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Bash scripting language

Tutorial for “Operating systems” subject

Bash (Bourne Again SHell) is a command interpreter (shell) of project GNU, compatible to older Bourne shell (sh), adding useful functions from Korn shell (ksh) and C shell (csh). Shell is a primary interface for user interaction with a computer operating system. It's essential purpose is an execution of commands and external programs. It also provides set of commands for effective work with the system. It is possible to use Bash:

  • interactively (it realizes command line interface), or
  • as a script interpreter.

In the interactive mode, bash reads user commands from the standard input (prompt) instead of file, otherwise its behavior is identical in both modes.

Script in the bash language is a text file containing bash commands, separated by new line or semicolon. It is advised to write header on the very first line of the script, marking the file as a script and telling the language to interpret the script. On UNIX systems this header has a form


Characters #! on the very first line (there should not be even empty line before) indicates the script. They are followed by the full path to the interpreter (/bin/bash in our case on Linux). You should take in account that the path to interpreter may vary on different systems (e.g. /usr/local/bin/bash on FreeBSD) and so the script portability is affected. This header is used when the script is executed by typing its name to command line (script has to have executable permission in this case). When the script is executed as an argument of bash interpreter, e.g.

/bin/bash ./my_script.sh
the header is not necessary. Anyway, it is appropriate to specify a header always for later simple identification of the script language.

Basic function of the shell is external program execution and its syntax is relative or absolute path to the executable file (binary or script). Commands are separated by a new line or a semicolon. The # character is used for comments - anything on line after this character is ignored.

To exploit further functions of bash, variables will be needed.


There are no variable data types in bash, all variables are handled as strings. Variable is identified by its name, consisting of lower and upper-case letters of english alphabet, underscore character and numbers, while the name can not start with number. Variable names are case-sensitive, so “promenna” and “PROMENNA” are two different variable names.

Variable value assignment is realized by = operator:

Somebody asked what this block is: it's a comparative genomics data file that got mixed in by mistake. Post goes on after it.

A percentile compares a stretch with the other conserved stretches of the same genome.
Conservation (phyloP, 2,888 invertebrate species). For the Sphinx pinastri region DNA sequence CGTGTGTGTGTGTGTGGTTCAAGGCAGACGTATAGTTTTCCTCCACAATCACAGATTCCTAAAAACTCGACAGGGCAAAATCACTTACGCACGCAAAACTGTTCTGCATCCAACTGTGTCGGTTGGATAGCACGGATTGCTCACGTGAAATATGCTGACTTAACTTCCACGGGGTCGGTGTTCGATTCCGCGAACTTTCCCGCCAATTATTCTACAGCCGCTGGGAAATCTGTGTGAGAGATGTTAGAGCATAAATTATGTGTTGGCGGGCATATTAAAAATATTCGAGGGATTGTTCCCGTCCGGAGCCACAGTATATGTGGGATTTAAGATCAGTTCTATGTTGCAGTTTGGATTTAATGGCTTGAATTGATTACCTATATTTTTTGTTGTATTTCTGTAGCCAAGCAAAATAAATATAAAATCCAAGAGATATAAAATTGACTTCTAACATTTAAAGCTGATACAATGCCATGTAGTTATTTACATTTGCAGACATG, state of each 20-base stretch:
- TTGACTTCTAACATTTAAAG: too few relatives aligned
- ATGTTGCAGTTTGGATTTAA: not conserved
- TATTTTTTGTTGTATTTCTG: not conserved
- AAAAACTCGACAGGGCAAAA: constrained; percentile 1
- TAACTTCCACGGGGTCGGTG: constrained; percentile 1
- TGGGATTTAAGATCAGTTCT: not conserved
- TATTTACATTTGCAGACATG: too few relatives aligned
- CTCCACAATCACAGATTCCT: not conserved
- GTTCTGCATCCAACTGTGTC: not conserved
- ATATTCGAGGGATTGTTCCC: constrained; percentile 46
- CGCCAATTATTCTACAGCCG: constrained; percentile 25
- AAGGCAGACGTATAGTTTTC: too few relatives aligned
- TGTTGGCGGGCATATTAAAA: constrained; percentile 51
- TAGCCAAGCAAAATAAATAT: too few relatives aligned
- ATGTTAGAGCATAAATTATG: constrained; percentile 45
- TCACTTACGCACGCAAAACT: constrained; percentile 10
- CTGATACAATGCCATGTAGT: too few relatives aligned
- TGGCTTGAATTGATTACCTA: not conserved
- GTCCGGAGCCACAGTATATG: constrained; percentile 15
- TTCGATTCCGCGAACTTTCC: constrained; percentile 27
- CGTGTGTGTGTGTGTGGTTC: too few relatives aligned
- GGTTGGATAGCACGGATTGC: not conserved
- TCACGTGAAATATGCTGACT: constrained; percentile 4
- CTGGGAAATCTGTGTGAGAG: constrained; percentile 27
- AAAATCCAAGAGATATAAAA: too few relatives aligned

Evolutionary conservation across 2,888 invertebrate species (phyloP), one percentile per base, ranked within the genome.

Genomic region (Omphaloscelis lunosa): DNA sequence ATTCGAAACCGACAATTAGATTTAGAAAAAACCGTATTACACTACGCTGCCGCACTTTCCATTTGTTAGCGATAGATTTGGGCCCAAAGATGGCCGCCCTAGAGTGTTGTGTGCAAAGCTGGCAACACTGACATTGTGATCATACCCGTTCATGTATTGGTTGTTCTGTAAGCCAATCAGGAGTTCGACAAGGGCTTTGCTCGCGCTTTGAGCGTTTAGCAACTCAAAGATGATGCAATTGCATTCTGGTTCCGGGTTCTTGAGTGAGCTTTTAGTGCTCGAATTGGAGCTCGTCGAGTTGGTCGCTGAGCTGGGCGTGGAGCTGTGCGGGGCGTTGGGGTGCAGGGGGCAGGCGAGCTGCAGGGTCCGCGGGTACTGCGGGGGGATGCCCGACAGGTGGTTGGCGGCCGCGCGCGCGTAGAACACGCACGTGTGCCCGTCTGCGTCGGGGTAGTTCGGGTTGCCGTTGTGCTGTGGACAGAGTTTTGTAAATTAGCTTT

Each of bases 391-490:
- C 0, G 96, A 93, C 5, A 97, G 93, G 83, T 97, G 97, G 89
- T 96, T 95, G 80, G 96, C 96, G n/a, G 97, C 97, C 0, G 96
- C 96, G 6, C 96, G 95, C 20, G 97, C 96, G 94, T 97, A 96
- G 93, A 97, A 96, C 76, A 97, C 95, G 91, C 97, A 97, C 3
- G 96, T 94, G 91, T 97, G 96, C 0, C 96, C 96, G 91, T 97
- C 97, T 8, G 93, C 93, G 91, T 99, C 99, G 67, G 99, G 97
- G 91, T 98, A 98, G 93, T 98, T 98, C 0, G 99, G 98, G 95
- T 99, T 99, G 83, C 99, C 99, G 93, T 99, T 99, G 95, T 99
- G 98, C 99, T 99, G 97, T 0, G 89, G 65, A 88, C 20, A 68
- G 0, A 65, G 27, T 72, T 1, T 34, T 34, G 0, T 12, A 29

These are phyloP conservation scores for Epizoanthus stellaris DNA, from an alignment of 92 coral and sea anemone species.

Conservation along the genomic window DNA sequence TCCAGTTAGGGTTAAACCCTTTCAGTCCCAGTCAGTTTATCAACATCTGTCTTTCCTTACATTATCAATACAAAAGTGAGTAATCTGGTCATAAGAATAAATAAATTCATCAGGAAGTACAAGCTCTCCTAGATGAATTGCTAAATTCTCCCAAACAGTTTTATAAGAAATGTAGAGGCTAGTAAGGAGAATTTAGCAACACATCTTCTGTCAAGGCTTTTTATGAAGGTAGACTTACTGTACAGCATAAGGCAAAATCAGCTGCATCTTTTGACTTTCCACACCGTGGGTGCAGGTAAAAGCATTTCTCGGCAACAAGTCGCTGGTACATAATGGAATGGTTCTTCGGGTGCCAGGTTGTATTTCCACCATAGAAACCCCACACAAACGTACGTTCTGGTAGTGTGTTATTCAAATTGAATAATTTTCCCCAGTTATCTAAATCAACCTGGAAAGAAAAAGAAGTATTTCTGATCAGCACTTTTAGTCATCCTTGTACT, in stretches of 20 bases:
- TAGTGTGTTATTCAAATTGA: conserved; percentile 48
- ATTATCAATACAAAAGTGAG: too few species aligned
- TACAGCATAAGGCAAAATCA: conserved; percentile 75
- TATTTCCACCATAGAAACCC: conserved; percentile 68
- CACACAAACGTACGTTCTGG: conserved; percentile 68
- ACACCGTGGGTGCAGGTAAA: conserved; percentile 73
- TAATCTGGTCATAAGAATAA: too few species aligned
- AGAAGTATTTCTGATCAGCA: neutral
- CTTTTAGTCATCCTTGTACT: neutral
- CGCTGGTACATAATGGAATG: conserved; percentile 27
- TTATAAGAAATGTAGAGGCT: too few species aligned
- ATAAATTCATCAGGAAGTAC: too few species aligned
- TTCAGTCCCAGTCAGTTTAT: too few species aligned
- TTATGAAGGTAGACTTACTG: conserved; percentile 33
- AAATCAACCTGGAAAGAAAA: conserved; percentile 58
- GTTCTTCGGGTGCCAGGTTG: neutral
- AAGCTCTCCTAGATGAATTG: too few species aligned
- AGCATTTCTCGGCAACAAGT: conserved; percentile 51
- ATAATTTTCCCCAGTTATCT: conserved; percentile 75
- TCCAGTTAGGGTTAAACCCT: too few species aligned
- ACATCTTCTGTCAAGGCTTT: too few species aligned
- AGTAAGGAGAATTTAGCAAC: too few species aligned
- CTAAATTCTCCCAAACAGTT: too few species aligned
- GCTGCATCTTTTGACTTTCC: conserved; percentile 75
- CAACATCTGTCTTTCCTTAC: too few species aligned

This command assigns string “24” to variable A. When assigning value to a variable, it is important to remember there should be no spaces before and behind the = operator, otherwise the command would be wrong-interpreted:
A =24	# attempt to execute command "A" with parameter "=24"
A= 24	# attempt to execute command "24", with the variable "A" pre-set to empty string in the scope of this command
A = 24	# attempt to execute command "A" with two parameters "=" and "24"
When the variable value is needed (to be passed as a parameter, assigned to other variable, or to be used as a part of other string), the form $ + //<variable name>// is used, e.g.
echo $A # print value of variable “A” to standard output </code> Alternatively, form with curly braces may be used:
echo ${A}
It may be necessary in some cases, e.g. when a letter should be printed right behind the variable value and this letter would be interpreted as a part or variable name:
echo x$Ax	# print character "x" + variable "Ax" value
echo x${A}x	# print character "x" + variable "A" value + character "x"


Besides ordinary string variables, bash allows to store data in arrays. It is possible to create an empty array either by explicit declaration

declare -a ARRAY_VAR
or directly by assigning array of elements to the variable. Array elements are enclosed in parentheses:
EMPTY_ARRAY=()	  # create an empty array in variable EMPTY_ARRAY
COLORS=(red green blue)   # create an array of three elements "red", "green" and "blue" in variable "COLORS"
To access an array element the following expression is used:
${COLORS[0]}   # this returns first array element value
where the number in the brackets is the integral element index, starting from 0 for the first element. If the index and brackets were omitted, the first element value would be returned (so \$COLORS returns same value as \${COLORS[0]}). Following expressions return array length (number of elements), or all elements together:
${#COLORS[*]}	# return COLORS array element number
${COLORS[*]}	# return all elements as one string, where element values are separated by a space (or by first character of the $IFS variable) ${COLORS[@]}	# return all elements as separate strings (quotes have to be used around this expression to be interpreted correctly)
It is possible to add elements to an existing array using operator +=:
COLORS+=(black white)


The scope of variable visibility is bounded by an instance of interpreter executing current script. It is possible to propagate variable values to child processes (e.g. when other script is executed from the current) using a command

All executed child processes will then see this variable. In case of ordinary applications, these exported variables are accessible as “environment variables”.


Syntax of the bash language does not require to enclose strings in quotes, nevertheless it is always recommended. Quotes are advantageous in cases, when strings contain spaces, or characters with specific interpretation. Let's see an example:

A="text with spaces"
program $A
program "$A"